Obama’s Choice For Palestine


Obama’s Choice by Henry Siegman, President of the U.S./Middle East Project. This article is based on a study he prepared for the Norwegian Peacebuilding Centre (Noref) in Oslo.

Virtually overnight, the Arab Middle East has been irrevocably transformed. The implications for America’s vital interests in the region and for Israel-Palestine peacemaking will be far-reaching. Most observers seem to agree that Israeli fears of the growing political influence of the Muslim Brotherhood in Egypt and of a resurgence of Hamas in the West Bank end what little prospect for an Israeli-Palestinian accord might have survived the latest deadlock in the US-brokered peace talks. But in reality there was never the slightest possibility of the parties reaching agreement. Benjamin Netanyahu and his government were convinced they had bested Obama in their confrontation over continued settlement construction, and could now continue gobbling up the West Bank with impunity, disregarding not only American interests but international law and all previous agreements committing Israel to halting the construction of settlements and dismantling all its illegal outposts. (Despite repeated promises, not only were the illegal outposts not removed, many were converted into full-blown settlements.) The long-planned goal of Israel’s colonial enterprise – establishing irreversible control over Palestine through its settlements – was clearly in sight, if not already an accomplished fact.

Israel’s indifference to popular outrage throughout the region over its 44-year occupation was sustained by its belief that authoritarian Arab regimes, whose survival depended to a considerable extent on the US security umbrella, would keep their subjects’ rage in check. The regimes’ deference to the US was responsible for the stability of Egypt’s and Jordan’s peace accords with Israel and for the historic Arab Peace Initiative, agreed in 2002, which committed all Arab countries to full normalization of relations with Israel, provided a peace accord with the Palestinians was reached.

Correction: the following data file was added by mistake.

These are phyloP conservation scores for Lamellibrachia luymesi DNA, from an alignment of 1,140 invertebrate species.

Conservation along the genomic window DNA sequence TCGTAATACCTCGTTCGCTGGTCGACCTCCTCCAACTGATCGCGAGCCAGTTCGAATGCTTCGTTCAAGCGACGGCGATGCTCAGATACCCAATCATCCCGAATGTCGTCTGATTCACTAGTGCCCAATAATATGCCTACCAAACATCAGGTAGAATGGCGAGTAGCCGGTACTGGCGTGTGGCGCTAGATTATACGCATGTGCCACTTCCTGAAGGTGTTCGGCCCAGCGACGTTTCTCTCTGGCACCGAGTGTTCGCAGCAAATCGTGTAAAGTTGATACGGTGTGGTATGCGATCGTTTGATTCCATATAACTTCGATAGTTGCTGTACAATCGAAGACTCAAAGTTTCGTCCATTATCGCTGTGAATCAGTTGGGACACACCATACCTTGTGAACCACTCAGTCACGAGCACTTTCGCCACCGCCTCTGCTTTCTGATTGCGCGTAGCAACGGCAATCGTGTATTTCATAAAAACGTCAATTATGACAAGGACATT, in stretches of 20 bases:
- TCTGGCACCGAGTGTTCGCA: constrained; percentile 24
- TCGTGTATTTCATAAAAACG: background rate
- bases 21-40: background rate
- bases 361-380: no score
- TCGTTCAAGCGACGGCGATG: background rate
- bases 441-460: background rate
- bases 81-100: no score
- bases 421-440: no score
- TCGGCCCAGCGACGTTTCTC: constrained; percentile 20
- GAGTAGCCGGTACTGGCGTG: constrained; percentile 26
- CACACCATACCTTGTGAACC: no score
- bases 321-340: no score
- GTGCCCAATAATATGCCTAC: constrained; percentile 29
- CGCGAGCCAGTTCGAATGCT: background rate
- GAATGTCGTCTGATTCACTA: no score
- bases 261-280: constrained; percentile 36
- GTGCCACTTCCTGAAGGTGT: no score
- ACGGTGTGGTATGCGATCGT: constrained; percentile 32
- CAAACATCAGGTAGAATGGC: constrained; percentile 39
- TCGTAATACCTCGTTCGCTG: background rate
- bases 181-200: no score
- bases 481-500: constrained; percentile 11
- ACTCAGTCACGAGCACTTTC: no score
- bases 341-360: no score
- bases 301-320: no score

But America’s credibility and influence had begun to be eroded even before the popular eruptions in the region, in part because of Obama’s capitulation to Netanyahu. Whatever willingness there may have been among Arab regimes to join Israel and the US in an anti-Iran coalition, it will be weakened by the fall of Mubarak. Iran’s influence in the region will be strengthened. The enmity of most Arab regimes towards Iran is not shared by their citizens, primarily because they saw Iran as having assumed leadership in the struggle against Israel’s occupation of Palestine that their own leaders abandoned.

Complete article via U.S./Middle East Peace Project

Advertisements

Leave a Reply

Fill in your details below or click an icon to log in:

WordPress.com Logo

You are commenting using your WordPress.com account. Log Out / Change )

Twitter picture

You are commenting using your Twitter account. Log Out / Change )

Facebook photo

You are commenting using your Facebook account. Log Out / Change )

Google+ photo

You are commenting using your Google+ account. Log Out / Change )

Connecting to %s

%d bloggers like this: